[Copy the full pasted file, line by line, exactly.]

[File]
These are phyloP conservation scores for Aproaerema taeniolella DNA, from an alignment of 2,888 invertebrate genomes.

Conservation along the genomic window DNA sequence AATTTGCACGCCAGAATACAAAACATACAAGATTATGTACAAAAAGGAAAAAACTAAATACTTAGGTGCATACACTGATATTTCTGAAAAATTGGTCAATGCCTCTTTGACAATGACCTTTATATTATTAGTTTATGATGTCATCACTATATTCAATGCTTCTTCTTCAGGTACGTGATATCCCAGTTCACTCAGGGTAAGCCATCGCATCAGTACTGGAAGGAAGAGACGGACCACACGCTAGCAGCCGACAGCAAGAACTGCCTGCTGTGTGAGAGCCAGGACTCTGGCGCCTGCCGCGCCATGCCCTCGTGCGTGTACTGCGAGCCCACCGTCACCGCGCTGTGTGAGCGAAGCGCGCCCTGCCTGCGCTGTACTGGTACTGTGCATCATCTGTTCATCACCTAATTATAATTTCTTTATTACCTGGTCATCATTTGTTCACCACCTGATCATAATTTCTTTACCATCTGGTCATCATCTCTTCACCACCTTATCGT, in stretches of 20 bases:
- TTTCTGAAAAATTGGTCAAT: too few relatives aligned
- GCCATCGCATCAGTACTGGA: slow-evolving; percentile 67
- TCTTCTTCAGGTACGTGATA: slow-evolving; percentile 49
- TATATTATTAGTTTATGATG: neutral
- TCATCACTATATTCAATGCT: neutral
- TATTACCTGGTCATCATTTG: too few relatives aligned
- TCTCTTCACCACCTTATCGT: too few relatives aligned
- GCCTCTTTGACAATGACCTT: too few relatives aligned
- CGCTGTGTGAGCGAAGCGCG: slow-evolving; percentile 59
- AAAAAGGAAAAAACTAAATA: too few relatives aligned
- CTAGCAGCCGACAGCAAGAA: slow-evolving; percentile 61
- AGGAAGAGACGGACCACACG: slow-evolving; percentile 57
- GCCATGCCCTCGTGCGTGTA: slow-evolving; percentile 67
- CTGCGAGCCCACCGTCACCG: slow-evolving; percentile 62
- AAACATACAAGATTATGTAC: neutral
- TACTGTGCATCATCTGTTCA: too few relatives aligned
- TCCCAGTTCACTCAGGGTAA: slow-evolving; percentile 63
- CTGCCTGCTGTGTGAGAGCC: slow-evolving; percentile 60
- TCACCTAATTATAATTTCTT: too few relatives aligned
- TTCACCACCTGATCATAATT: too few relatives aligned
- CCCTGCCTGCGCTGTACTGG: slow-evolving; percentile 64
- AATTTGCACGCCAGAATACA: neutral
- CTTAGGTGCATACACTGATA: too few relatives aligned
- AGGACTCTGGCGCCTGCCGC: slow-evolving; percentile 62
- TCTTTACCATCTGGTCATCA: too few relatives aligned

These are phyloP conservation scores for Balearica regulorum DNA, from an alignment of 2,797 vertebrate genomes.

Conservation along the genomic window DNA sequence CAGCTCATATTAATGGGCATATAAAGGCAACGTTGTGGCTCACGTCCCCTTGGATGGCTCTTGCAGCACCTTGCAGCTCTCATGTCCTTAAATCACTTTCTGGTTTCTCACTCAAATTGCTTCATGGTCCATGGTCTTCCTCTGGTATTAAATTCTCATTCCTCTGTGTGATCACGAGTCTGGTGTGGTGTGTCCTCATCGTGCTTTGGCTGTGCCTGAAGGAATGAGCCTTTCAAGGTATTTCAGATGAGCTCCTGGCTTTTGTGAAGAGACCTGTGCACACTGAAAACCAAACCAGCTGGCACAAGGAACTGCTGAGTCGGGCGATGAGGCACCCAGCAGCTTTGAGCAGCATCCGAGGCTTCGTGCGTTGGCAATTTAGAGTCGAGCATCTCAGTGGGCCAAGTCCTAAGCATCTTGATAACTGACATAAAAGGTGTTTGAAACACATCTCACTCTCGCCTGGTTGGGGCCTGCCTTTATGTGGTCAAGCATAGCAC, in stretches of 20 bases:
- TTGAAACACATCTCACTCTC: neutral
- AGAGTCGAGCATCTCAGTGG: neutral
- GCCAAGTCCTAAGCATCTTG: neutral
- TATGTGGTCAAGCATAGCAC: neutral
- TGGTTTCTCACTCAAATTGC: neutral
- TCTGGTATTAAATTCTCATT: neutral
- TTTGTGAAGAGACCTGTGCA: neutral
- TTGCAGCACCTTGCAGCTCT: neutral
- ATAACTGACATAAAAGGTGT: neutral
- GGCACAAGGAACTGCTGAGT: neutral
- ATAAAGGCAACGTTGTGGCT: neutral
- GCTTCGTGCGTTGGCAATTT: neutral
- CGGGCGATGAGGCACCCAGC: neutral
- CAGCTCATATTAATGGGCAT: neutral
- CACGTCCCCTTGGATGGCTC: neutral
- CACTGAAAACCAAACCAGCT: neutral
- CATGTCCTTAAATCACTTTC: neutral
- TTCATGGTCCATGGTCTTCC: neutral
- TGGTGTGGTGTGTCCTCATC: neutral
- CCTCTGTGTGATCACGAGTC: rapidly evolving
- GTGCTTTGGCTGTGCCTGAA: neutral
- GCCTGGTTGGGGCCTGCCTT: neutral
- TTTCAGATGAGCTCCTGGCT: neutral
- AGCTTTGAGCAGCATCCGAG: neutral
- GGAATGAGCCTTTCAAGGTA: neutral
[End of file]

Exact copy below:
These are phyloP conservation scores for Aproaerema taeniolella DNA, from an alignment of 2,888 invertebrate genomes.

Conservation along the genomic window DNA sequence AATTTGCACGCCAGAATACAAAACATACAAGATTATGTACAAAAAGGAAAAAACTAAATACTTAGGTGCATACACTGATATTTCTGAAAAATTGGTCAATGCCTCTTTGACAATGACCTTTATATTATTAGTTTATGATGTCATCACTATATTCAATGCTTCTTCTTCAGGTACGTGATATCCCAGTTCACTCAGGGTAAGCCATCGCATCAGTACTGGAAGGAAGAGACGGACCACACGCTAGCAGCCGACAGCAAGAACTGCCTGCTGTGTGAGAGCCAGGACTCTGGCGCCTGCCGCGCCATGCCCTCGTGCGTGTACTGCGAGCCCACCGTCACCGCGCTGTGTGAGCGAAGCGCGCCCTGCCTGCGCTGTACTGGTACTGTGCATCATCTGTTCATCACCTAATTATAATTTCTTTATTACCTGGTCATCATTTGTTCACCACCTGATCATAATTTCTTTACCATCTGGTCATCATCTCTTCACCACCTTATCGT, in stretches of 20 bases:
- TTTCTGAAAAATTGGTCAAT: too few relatives aligned
- GCCATCGCATCAGTACTGGA: slow-evolving; percentile 67
- TCTTCTTCAGGTACGTGATA: slow-evolving; percentile 49
- TATATTATTAGTTTATGATG: neutral
- TCATCACTATATTCAATGCT: neutral
- TATTACCTGGTCATCATTTG: too few relatives aligned
- TCTCTTCACCACCTTATCGT: too few relatives aligned
- GCCTCTTTGACAATGACCTT: too few relatives aligned
- CGCTGTGTGAGCGAAGCGCG: slow-evolving; percentile 59
- AAAAAGGAAAAAACTAAATA: too few relatives aligned
- CTAGCAGCCGACAGCAAGAA: slow-evolving; percentile 61
- AGGAAGAGACGGACCACACG: slow-evolving; percentile 57
- GCCATGCCCTCGTGCGTGTA: slow-evolving; percentile 67
- CTGCGAGCCCACCGTCACCG: slow-evolving; percentile 62
- AAACATACAAGATTATGTAC: neutral
- TACTGTGCATCATCTGTTCA: too few relatives aligned
- TCCCAGTTCACTCAGGGTAA: slow-evolving; percentile 63
- CTGCCTGCTGTGTGAGAGCC: slow-evolving; percentile 60
- TCACCTAATTATAATTTCTT: too few relatives aligned
- TTCACCACCTGATCATAATT: too few relatives aligned
- CCCTGCCTGCGCTGTACTGG: slow-evolving; percentile 64
- AATTTGCACGCCAGAATACA: neutral
- CTTAGGTGCATACACTGATA: too few relatives aligned
- AGGACTCTGGCGCCTGCCGC: slow-evolving; percentile 62
- TCTTTACCATCTGGTCATCA: too few relatives aligned

These are phyloP conservation scores for Balearica regulorum DNA, from an alignment of 2,797 vertebrate genomes.

Conservation along the genomic window DNA sequence CAGCTCATATTAATGGGCATATAAAGGCAACGTTGTGGCTCACGTCCCCTTGGATGGCTCTTGCAGCACCTTGCAGCTCTCATGTCCTTAAATCACTTTCTGGTTTCTCACTCAAATTGCTTCATGGTCCATGGTCTTCCTCTGGTATTAAATTCTCATTCCTCTGTGTGATCACGAGTCTGGTGTGGTGTGTCCTCATCGTGCTTTGGCTGTGCCTGAAGGAATGAGCCTTTCAAGGTATTTCAGATGAGCTCCTGGCTTTTGTGAAGAGACCTGTGCACACTGAAAACCAAACCAGCTGGCACAAGGAACTGCTGAGTCGGGCGATGAGGCACCCAGCAGCTTTGAGCAGCATCCGAGGCTTCGTGCGTTGGCAATTTAGAGTCGAGCATCTCAGTGGGCCAAGTCCTAAGCATCTTGATAACTGACATAAAAGGTGTTTGAAACACATCTCACTCTCGCCTGGTTGGGGCCTGCCTTTATGTGGTCAAGCATAGCAC, in stretches of 20 bases:
- TTGAAACACATCTCACTCTC: neutral
- AGAGTCGAGCATCTCAGTGG: neutral
- GCCAAGTCCTAAGCATCTTG: neutral
- TATGTGGTCAAGCATAGCAC: neutral
- TGGTTTCTCACTCAAATTGC: neutral
- TCTGGTATTAAATTCTCATT: neutral
- TTTGTGAAGAGACCTGTGCA: neutral
- TTGCAGCACCTTGCAGCTCT: neutral
- ATAACTGACATAAAAGGTGT: neutral
- GGCACAAGGAACTGCTGAGT: neutral
- ATAAAGGCAACGTTGTGGCT: neutral
- GCTTCGTGCGTTGGCAATTT: neutral
- CGGGCGATGAGGCACCCAGC: neutral
- CAGCTCATATTAATGGGCAT: neutral
- CACGTCCCCTTGGATGGCTC: neutral
- CACTGAAAACCAAACCAGCT: neutral
- CATGTCCTTAAATCACTTTC: neutral
- TTCATGGTCCATGGTCTTCC: neutral
- TGGTGTGGTGTGTCCTCATC: neutral
- CCTCTGTGTGATCACGAGTC: rapidly evolving
- GTGCTTTGGCTGTGCCTGAA: neutral
- GCCTGGTTGGGGCCTGCCTT: neutral
- TTTCAGATGAGCTCCTGGCT: neutral
- AGCTTTGAGCAGCATCCGAG: neutral
- GGAATGAGCCTTTCAAGGTA: neutral